|Boiling Point No. 38 : Household Energy in High Cold Regions (ITDG - ITDG, 1997, 40 p.)|
by Moses Agumba and Vivienne Abbott. Intermediate Technology Kenya 1996
The manual explains how to build, use and maintain a better bonfire kiln. It is intended for potters, women's groups engaged in pottery activities and agencies who work with potters.
The better bonfire kiln is a simple structure built from locally made bricks. The kiln is constructed on a slightly raised foundation to protect it from damp. It is a brick cylinder built over five firebox channels. For each firing, a mud dome is made over the kiln to keep in the heat.
It is 'better' because:
· it holds the heat - so it
requires less fuel
· it heats up and cools down slowly so less pots and stoves crack (less than 10%)
· it distributes the heat more evenly so pots and stoves are more evenly fired
· it is made of local bricks using local skills - so it is cheap to build
· it is easy to build, use and maintain
The booklet is written in plain English with all technical terms explained and with clear drawings of the kiln and construction processes and the equipment needed. It is one of a series of booklets being produced by IT Kenya about household energy in East Africa
Review by Ian Grant
GTZ/HEP and international Technology Development Group (ITDG) with The Foundation for Woodstove e Dissemination (FWD) (1996)
This publication emerged out of a joint project between GTZ, ITDG, FWD, and, originally, the Association de Bois de Feu. It is the result of a collaborative effort on the part of household energy specialists from fifteen countries working together for over four years. The manual has been field tested in twelve projects in Africa, Asia and Central America.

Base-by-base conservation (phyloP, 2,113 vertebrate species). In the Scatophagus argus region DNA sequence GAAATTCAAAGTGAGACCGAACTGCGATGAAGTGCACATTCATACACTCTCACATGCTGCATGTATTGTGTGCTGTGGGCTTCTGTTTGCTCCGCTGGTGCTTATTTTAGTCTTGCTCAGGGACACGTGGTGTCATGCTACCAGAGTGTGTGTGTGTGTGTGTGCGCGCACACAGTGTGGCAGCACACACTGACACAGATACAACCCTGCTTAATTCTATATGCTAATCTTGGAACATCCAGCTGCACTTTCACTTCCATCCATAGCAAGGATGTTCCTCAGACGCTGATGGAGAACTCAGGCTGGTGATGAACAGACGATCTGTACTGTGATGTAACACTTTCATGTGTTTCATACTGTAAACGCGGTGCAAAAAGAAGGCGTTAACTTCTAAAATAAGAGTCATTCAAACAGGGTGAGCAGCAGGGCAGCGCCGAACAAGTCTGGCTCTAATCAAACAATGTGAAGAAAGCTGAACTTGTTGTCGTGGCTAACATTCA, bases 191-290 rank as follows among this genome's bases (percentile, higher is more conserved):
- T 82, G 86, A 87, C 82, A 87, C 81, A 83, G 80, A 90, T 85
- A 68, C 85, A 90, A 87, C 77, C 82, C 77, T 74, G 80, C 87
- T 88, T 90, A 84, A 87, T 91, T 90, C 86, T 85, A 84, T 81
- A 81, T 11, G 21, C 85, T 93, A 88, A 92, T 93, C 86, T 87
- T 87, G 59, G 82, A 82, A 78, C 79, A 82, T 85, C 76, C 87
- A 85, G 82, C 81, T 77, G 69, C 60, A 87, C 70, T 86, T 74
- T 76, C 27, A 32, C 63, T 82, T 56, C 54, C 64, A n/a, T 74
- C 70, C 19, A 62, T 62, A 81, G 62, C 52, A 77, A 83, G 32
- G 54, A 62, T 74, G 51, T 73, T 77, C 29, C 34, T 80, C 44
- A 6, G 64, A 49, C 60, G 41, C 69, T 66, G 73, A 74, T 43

The manual addresses the need for training materials in monitoring and evaluation (M&E) of household energy programmes, responding to requests for assistance from project partners. Through the use of the manual, information about why household energy programmes succeed or fail can be obtained. With the manual, the editors hope to equip project staff to use M&E to give beneficiaries a clearer voice in the context of household energy projects.
The manual offers advice and ideas on planning and conducting M&E and suggests methods for carrying out the various tasks. Nevertheless, the authors do not see their handbook as a definite set of guidelines. They caution that the guidelines have to be adapted to each project's objectives and the individual socio-economic, political and technical environment.
The second part of the book shows practical ways of how to carry out M&E in household energy projects. This part is subdivided into three major sections according to the field of intervention;
· M&E for
· M&E with producers and distributes
· M&E with users
After a short introduction for each section, concentrating on the key questions, a complete list of suggested indicators (i.e. what to measure) is compiled in distinct and comprehensive tables. Further columns present what should be considered and what should be done with the information. The authors emphasise that before developing and using an monitoring and evaluation system, each individual project must first analyse its information needs, i.e. 'who needs which kind of information at what accuracy for what purpose and when?' It is thus obvious that the lists can only provide a framework.